State aid for Newark schools would spike by nearly $86 million under the spending plan Gov. Phil Murphy pitched this week — a welcome turnaround for a district that faced a funding shortfall last year.
Newark’s proposed 10% funding boost is part of a nearly $578 million increase in state aid for K-12 schools that Murphy outlined in his plan for the next fiscal year. The spending bump, which follows flat state aid for schools this fiscal year, reflects New Jersey’s surprisingly strong financial position after it avoided the pandemic-induced economic collapse that many had feared.
“The budget proposal unveiled this week furthers our commitment to ensuring that school districts have the resources they need,” Murphy said in a statement Thursday, adding that the COVID-19 pandemic has presented districts with a new set of challenges and expenses.
Murphy’s spending plan, which lawmakers must approve, would leave the Newark school system in far better shape than when it started this school year.
Newark lost out on $36 million in state aid last year after a projected revenue loss forced Murphy to scrap a planned boost in school funding. To balance its budget for this fiscal year, the district had to reduce spending by $20 million and ask voters to approve a tax hike, which they did.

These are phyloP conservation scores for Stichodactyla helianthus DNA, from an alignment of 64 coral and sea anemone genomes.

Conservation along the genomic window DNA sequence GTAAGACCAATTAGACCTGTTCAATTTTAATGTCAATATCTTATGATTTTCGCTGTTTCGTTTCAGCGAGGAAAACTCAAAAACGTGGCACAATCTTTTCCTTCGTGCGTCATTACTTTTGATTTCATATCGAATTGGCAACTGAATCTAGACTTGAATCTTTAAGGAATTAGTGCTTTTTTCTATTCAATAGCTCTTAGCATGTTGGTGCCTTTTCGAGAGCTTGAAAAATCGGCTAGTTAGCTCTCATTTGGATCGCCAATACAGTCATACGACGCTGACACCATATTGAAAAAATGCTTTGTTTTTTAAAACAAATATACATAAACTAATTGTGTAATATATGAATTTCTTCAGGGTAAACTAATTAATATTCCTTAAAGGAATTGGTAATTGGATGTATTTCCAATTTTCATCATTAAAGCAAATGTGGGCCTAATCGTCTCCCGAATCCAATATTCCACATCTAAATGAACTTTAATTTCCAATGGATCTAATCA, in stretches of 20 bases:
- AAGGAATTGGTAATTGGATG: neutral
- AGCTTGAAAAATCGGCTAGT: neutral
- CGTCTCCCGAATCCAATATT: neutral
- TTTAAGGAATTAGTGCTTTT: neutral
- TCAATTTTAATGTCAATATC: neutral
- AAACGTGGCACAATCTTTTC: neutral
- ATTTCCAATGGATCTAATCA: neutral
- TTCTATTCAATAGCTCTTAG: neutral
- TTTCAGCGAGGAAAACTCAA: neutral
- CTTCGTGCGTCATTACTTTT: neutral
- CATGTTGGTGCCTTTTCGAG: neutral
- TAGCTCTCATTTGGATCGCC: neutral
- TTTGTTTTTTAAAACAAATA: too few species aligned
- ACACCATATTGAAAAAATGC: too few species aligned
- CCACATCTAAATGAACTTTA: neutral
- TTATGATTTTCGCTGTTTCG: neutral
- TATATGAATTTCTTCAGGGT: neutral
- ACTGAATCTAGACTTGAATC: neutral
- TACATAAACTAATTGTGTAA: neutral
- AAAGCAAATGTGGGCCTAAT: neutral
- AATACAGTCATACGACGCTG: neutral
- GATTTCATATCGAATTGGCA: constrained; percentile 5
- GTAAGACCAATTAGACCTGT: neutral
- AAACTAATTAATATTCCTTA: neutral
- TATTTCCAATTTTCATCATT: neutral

The proposed increase for the coming fiscal year would give Newark more than $915 million in state aid, which accounts for more than 80% of the district’s budget. That amount is roughly $86.7 million more in state money than the district received this school year.
Even with the boost, the district still would get less than its due according to the state aid formula, which has not been fully funded for years. Murphy, a Democrat facing reelection this November, has vowed to increase school spending annually until underfunded districts like Newark receive the full amount they are entitled to.
Newark also got more than $19 million in federal pandemic relief money last year that it has spent on facemasks, air purifiers, laptops, and other COVID-related expenses. It could get more if Congress approves another stimulus package.
Newark’s school buildings have remained closed since last March, even as hundreds of other New Jersey districts have resumed in-person learning. The continued remote learning has helped the district’s bottom line by lowering operating costs, officials said.
Yet just because the district appears to have dodged economic disaster during the pandemic so far, officials are not letting down their guard.
“COVID-19 always presents the unknown,” district Budget Director Elvis Matos told the school board this week. “We don’t know what we’re going to have to spend money on.”
State lawmakers have until July 1 to approve or amend Murphy’s budget plan.